What are the Issues?

Over five billion dry-cell batteries are purchased in the U.S. annually. These consumer-type single-use and rechargeable batteries are used in a wide range of portable devices including common household items such as calculators, clocks, cameras, flashlights, watches, and toys among others. Although there are many battery recycling programs across North America, the vast majority of both rechargeable and single-use batteries continue to be sent to landfills and waste-to-energy facilities. This unnecessarily squanders material resources and energy and also represents a missed opportunity for recycling jobs. In addition, certain rechargeable batteries may contain toxic materials which can pose environmental and public health risks when disposed of in the trash.

There is also a lack of consumer awareness about the need to recycle certain batteries and/or where to recycle. Local and state laws and/or programs contain different provisions for the
scope of batteries covered (e.g., single-use or rechargeable), performance metrics, reporting
requirements, retailer responsibilities, and other aspects of battery management. This can add to consumer confusion and reduce motivation to recycle which ultimately can negatively impact the quantity of batteries recycled. In addition, it is important to develop a long-term financing system (e.g., EPR) to manage spent batteries in a manner that alleviates the financial burden faced by governments and to reduce the overall cost of battery management.

Over the past four years, all-battery stewardship bills that would require manufacturers to collect and recycle both rechargeable and single-use batteries were introduced in California and Vermont. These bills were subsequently changed to single-use only battery bills and another single-use only battery bill has been introduced in Minnesota. In May, 2014, Vermont passed a first-in-the-nation extended producer responsibility law covering single-use batteries. This law will require battery manufacturers to implement a convenient collection program to manage the more than 10 million batteries estimated to be sold in Vermont each year. Battery bills for rechargeables only have been introduced in Oregon and Washington.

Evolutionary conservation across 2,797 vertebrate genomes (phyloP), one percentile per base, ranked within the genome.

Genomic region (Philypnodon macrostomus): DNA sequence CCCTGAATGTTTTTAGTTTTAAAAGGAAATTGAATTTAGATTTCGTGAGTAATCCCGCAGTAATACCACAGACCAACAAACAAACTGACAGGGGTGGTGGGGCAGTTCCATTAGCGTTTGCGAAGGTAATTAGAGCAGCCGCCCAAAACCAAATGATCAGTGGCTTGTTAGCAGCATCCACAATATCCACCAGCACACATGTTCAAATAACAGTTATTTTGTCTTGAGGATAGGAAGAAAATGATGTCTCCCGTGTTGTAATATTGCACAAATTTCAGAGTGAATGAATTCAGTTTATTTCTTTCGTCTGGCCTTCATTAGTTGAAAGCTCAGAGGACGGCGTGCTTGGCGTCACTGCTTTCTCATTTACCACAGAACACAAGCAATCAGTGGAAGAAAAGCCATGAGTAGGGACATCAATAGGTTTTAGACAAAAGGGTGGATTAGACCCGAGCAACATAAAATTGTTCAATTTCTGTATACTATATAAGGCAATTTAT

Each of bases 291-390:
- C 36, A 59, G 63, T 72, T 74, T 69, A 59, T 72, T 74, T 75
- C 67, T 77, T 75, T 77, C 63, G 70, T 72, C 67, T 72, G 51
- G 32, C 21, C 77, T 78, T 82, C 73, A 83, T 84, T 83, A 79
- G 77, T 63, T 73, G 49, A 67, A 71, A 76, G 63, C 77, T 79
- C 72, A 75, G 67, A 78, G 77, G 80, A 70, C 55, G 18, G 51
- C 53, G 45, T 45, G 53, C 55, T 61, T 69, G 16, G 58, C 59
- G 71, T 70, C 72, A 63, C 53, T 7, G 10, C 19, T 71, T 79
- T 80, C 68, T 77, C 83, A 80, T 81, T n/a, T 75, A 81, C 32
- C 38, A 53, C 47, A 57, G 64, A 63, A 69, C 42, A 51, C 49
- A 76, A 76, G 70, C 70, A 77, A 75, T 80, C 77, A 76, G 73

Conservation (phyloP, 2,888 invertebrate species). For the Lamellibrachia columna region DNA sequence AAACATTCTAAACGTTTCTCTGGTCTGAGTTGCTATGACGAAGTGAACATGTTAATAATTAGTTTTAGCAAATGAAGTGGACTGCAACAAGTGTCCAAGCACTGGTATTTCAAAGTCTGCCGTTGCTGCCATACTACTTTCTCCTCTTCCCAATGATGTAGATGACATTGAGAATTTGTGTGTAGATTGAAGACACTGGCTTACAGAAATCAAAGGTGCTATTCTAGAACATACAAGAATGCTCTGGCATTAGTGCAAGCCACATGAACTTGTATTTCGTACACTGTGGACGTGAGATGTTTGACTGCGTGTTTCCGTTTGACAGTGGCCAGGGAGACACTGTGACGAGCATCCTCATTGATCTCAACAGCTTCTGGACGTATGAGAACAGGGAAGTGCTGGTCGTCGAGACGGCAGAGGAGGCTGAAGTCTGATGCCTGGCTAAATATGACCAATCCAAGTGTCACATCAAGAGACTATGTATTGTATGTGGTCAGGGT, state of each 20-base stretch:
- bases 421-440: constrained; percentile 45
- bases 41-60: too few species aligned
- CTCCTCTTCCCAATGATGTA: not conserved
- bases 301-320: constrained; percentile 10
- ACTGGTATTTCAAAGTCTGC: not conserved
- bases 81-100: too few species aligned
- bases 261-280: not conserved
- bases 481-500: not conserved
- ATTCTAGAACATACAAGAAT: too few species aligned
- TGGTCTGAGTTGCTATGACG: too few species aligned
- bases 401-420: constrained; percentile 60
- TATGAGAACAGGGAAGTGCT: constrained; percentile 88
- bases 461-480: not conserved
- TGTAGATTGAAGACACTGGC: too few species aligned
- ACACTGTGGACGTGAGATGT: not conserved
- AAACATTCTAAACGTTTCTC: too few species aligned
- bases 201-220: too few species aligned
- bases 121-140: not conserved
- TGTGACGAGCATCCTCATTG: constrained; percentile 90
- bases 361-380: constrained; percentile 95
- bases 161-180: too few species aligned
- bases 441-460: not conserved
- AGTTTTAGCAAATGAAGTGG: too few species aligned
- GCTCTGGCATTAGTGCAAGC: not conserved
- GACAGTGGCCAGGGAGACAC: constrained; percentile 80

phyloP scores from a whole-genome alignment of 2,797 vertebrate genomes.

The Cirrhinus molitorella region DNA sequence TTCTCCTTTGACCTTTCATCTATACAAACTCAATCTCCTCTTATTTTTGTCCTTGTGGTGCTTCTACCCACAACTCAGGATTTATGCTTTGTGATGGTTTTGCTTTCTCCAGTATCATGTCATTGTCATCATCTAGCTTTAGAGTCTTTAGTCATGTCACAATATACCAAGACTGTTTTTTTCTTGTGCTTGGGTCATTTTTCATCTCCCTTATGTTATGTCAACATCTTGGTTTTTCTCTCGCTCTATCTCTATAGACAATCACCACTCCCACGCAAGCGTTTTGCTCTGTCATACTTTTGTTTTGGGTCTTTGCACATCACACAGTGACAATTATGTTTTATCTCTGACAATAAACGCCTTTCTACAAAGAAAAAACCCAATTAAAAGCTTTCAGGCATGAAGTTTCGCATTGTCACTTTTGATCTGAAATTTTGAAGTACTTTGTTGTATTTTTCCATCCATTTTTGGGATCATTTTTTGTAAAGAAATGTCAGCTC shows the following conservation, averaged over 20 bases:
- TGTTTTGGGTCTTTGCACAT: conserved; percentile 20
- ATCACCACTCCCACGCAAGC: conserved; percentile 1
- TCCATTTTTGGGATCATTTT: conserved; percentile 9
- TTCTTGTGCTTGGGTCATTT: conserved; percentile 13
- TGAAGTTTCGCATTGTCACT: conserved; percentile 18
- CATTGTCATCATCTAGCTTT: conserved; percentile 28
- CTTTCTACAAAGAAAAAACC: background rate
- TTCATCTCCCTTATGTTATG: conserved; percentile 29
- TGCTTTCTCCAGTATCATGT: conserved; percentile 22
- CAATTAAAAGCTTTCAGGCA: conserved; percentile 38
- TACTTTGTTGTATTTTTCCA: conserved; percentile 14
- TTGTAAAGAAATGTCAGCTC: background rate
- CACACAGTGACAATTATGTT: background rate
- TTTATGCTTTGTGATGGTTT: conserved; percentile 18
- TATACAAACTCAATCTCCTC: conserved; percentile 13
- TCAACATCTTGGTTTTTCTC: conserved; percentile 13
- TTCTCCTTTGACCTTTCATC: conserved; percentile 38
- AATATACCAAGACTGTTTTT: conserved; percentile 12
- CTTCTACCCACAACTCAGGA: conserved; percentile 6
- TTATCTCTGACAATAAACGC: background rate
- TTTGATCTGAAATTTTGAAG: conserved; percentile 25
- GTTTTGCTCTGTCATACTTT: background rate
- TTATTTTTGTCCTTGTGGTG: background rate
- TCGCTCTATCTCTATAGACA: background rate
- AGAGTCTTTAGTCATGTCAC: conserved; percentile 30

To maximize recycling of batteries, consumer convenience needs to be central to any program along with efforts to reduce confusion about which batteries can be recycled. An approach to battery stewardship that includes both single-use and rechargeable batteries is essential to achieving this goal. If consumers cannot easily assess how to participate in battery recycling, they are more likely to throw their batteries in the trash.

What is PSI Doing to Help?

For over five years, PSI has worked with various stakeholders to improve the collection and recycling of batteries.  This work has included facilitating national stakeholder dialogues, testifying in support of product stewardship legislation, and developing reports that support an understanding of the issues associated with battery recycling and benchmark a wide range of battery programs in the United States and internationally. We have also been working with state and local governments to introduce producer responsibility legislation for batteries to help increase recycling rates by requiring producers to take financial responsibility for the end-of–life management of both rechargeable and single-use batteries. Here are some important highlights of our work, starting with the most recent:

2013 - 2014